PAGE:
Effective Dashboard Design Practices

Through conversations with many customers, I’ve been asked either directly or indirectly what makes a dashboard good in terms of design. Put it another way…what are some design best practices to make a dashboard more effective at conveying the “data” message.

Well…here’s the list of dashboard design best practices that I try to follow. How many do you follow already?

1. Keep the dashboard to a single web page that viewable in a single screen. If additional detail is needed, have that detail (or related data) be navigation to different pages on the dashboard.

2. Make sure there is context to all data elements presented on the page…meaning if presenting a number (let’s say sales revenue by quarter to quarter comparison), is the latest number good or poor.

3. Keep “like” data grouped (arranged) within the dashboard.

4. Keep precision and detail of data to a minimum. For example, to conserve space on a page, instead of showing $3,000,000 show $3m. Think of “detail data” in the same light…does it really make sense to show all that detail if it is better served on a subsequent dashboard page.

5. Don’t use pie charts or radar charts on a dashboard.

6. Use a uniform color scheme and object rendering as appropriate –put in other words, don’t just use a cool image/representation of data “just because”.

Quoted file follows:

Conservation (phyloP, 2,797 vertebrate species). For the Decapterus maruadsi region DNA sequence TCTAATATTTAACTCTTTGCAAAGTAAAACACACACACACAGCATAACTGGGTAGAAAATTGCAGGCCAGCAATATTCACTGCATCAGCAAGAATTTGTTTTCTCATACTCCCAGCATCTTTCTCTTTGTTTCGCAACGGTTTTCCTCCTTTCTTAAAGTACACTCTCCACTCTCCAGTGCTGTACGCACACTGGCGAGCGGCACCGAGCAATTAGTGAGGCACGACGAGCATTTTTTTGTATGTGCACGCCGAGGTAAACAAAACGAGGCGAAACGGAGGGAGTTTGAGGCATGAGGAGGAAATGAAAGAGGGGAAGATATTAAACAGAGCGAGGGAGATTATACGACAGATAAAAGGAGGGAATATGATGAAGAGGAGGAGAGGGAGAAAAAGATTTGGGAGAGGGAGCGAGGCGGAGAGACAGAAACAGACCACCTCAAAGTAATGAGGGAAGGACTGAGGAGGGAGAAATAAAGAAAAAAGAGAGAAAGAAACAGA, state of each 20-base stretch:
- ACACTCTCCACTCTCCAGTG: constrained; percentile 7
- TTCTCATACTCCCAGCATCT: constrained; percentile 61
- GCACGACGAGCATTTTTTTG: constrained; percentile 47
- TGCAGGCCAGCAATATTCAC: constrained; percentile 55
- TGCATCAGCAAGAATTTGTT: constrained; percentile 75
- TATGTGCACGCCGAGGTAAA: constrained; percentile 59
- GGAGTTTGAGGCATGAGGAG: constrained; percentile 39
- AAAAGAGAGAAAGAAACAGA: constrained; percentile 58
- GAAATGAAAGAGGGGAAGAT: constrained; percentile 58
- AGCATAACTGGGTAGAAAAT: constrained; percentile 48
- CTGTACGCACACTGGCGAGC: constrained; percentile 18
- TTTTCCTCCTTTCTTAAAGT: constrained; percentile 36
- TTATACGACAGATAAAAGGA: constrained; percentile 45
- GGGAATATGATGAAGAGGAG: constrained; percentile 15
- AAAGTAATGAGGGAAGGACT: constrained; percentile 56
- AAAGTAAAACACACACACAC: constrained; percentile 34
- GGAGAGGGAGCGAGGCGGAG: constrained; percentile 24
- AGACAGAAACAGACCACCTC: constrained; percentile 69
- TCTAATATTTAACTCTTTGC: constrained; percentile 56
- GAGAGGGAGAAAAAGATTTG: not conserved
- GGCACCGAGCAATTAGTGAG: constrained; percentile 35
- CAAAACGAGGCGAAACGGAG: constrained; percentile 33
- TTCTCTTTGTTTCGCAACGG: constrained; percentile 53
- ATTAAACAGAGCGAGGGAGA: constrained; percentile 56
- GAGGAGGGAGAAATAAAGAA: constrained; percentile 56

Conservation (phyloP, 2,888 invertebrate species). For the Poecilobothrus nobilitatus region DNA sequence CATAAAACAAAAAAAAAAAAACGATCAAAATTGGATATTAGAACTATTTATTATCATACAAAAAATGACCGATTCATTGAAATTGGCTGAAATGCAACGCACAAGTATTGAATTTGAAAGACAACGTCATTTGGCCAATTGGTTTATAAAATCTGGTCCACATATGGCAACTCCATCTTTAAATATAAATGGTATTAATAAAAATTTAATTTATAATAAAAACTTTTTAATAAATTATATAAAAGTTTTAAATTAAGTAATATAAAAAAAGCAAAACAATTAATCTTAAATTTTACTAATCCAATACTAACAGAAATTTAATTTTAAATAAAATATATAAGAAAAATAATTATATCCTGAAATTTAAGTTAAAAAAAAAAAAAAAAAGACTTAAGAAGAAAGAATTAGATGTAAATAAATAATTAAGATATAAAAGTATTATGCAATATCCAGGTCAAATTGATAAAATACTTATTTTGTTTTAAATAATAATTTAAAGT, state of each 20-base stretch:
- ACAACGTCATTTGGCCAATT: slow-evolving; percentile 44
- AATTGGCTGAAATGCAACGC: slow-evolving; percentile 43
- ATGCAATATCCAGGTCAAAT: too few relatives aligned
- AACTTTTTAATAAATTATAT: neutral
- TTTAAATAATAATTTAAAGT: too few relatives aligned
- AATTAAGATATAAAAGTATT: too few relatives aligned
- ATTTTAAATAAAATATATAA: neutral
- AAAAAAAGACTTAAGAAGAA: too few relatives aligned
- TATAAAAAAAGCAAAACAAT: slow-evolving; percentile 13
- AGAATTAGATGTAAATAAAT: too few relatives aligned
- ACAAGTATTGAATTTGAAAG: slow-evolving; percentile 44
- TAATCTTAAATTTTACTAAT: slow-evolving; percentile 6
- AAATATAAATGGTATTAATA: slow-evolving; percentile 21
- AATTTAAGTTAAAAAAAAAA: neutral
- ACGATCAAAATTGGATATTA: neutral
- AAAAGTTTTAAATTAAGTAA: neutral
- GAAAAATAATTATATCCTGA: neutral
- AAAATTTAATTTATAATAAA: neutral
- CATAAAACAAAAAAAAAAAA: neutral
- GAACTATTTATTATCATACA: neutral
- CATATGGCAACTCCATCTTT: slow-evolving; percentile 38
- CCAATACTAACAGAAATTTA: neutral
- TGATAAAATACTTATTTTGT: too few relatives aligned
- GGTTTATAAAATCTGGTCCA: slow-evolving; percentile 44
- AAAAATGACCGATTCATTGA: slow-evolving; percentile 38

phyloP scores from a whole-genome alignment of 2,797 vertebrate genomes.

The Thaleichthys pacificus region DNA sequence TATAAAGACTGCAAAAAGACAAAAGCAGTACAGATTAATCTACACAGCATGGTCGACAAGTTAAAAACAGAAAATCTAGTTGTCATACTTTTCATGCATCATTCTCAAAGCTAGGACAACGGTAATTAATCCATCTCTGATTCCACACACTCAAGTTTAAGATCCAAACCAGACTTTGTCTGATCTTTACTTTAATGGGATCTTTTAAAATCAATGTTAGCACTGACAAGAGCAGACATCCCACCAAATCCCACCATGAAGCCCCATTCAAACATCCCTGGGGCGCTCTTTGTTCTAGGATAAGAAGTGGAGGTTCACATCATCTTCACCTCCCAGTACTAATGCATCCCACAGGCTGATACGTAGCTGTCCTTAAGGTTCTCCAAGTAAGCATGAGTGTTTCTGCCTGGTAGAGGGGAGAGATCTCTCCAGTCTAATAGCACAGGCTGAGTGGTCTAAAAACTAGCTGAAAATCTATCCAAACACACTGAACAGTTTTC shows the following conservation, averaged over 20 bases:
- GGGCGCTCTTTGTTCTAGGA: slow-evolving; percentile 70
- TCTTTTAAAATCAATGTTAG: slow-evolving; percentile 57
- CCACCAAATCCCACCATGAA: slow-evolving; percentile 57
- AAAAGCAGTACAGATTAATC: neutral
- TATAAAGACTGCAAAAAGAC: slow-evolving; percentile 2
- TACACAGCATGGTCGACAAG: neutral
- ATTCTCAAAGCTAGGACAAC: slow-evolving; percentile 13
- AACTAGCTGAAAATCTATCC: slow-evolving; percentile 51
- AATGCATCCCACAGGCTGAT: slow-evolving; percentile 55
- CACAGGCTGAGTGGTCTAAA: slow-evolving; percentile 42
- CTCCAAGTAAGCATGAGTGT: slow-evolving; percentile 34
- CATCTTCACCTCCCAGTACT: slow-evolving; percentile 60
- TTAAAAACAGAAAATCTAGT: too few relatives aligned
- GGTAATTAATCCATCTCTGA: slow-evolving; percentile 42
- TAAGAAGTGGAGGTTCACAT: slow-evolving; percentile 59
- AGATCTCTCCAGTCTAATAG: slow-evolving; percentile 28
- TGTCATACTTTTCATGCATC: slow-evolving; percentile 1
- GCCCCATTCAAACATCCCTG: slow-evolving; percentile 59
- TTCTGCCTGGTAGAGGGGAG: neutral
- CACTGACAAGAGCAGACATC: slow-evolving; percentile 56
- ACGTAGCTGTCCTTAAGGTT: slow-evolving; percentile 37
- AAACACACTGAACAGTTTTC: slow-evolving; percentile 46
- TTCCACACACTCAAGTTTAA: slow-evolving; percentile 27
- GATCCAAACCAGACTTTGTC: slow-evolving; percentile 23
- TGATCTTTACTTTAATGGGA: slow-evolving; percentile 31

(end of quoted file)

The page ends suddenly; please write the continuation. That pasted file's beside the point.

7. Don’t use bright colors in charts/graphs…use either light colors or even grayscale. Use the bright colors for highlighting important information, like yellow or red KPI status.

8. Keep most important data (aka data your want the user to see first) in the upper left, least important data in lower right. Also keep in mind relative size to one another…for example; a large colorful graph in the lower right may overpower the important data in the upper left.

9. Don’t over complicate the dashboard page(s) with design elements…aka, fancy gauges, images, etc. Not only do these designs waste space, but they draw the user’s attention away from the important data.

10. Reduce non data pixels as much as possible…meaning do away with borders, gradient fill colors, grid lines, extra images, etc. The simpler the better.

11. Use “sparkline” and “bullet” graphs to represent data. Both can be achieved within Reporting Services 2005/2008 (as seen below).